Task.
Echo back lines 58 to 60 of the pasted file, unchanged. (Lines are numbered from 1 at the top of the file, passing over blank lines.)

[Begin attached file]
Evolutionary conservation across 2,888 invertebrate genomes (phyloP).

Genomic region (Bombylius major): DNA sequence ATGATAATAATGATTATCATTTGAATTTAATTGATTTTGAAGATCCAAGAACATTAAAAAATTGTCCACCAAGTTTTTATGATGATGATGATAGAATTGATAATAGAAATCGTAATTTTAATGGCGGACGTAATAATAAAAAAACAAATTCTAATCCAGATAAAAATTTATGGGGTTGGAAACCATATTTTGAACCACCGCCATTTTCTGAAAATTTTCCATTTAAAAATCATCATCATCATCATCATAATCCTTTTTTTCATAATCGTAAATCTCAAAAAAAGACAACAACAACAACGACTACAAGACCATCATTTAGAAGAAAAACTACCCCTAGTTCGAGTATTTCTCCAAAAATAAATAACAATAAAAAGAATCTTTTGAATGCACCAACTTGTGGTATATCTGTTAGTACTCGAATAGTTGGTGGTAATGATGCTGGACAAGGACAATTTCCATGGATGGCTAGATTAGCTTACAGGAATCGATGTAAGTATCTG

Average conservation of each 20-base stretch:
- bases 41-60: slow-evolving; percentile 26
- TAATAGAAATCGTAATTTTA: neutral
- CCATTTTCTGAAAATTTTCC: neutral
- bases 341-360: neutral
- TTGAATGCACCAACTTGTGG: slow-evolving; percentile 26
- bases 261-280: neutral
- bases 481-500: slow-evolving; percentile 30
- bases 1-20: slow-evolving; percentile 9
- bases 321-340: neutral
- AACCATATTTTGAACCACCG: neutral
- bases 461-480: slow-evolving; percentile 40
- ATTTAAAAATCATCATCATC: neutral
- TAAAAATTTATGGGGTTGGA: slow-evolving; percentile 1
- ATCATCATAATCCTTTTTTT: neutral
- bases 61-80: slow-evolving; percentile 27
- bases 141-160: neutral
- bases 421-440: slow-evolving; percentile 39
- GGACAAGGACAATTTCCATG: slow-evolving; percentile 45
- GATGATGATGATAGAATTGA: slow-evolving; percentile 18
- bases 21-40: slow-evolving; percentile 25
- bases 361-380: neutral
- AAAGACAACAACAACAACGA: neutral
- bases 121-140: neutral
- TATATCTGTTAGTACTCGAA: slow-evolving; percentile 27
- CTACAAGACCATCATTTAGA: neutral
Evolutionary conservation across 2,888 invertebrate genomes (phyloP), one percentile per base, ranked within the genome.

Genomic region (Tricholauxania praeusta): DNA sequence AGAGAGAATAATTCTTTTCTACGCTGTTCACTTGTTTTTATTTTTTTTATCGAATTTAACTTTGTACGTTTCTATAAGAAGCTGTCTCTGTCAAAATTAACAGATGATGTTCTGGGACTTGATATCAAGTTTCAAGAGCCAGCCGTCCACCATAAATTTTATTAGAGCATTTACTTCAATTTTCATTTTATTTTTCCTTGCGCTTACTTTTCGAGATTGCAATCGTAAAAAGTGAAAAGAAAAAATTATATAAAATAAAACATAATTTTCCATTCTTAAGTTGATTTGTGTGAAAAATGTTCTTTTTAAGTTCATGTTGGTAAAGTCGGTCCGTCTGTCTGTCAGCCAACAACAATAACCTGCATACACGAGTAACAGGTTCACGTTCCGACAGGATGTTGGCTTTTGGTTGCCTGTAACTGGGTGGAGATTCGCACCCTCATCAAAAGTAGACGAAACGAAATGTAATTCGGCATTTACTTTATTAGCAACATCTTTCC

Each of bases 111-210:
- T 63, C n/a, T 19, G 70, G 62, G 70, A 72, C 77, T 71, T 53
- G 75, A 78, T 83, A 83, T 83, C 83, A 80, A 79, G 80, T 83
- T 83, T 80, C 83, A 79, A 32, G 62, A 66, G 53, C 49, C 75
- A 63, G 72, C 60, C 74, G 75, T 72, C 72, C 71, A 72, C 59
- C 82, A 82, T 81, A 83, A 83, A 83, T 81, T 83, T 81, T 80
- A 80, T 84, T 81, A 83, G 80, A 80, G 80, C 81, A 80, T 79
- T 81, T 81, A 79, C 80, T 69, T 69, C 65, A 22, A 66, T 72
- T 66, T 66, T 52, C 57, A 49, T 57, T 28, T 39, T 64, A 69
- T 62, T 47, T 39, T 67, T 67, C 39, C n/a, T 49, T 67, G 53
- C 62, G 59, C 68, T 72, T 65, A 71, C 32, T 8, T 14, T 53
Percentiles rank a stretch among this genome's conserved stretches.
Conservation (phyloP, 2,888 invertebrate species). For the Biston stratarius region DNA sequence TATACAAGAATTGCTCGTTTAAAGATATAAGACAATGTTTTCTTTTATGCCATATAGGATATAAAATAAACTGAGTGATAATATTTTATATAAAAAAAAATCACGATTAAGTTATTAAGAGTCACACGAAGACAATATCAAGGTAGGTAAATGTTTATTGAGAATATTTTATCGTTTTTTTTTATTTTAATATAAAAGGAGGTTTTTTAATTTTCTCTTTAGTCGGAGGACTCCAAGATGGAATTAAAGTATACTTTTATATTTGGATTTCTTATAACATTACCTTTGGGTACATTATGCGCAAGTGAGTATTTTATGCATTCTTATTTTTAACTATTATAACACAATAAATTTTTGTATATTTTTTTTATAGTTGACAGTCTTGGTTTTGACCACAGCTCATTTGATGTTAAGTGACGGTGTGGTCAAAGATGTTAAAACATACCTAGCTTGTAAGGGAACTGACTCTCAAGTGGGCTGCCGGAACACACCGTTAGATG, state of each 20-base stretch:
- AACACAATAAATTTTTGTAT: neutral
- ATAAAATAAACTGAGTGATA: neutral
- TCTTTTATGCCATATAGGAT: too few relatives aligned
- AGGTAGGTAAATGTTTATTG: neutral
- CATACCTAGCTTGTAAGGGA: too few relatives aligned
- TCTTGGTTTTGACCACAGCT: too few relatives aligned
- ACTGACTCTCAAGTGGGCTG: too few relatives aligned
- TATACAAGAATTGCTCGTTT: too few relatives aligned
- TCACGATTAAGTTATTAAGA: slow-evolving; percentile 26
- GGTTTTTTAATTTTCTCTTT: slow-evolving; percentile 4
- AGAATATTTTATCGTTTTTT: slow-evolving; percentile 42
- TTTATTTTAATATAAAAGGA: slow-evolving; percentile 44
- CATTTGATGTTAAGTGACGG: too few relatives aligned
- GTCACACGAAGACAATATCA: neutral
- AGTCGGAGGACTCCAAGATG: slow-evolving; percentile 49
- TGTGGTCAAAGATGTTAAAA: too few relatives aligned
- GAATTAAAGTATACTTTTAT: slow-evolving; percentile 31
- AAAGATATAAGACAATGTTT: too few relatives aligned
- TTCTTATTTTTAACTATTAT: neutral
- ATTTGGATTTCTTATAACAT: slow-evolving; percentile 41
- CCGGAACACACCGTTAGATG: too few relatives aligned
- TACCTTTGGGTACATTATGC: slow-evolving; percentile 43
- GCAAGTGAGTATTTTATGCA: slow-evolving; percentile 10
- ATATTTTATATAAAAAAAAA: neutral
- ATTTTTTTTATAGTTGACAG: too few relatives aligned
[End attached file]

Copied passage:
- AGTCGGAGGACTCCAAGATG: slow-evolving; percentile 49
- TGTGGTCAAAGATGTTAAAA: too few relatives aligned
- GAATTAAAGTATACTTTTAT: slow-evolving; percentile 31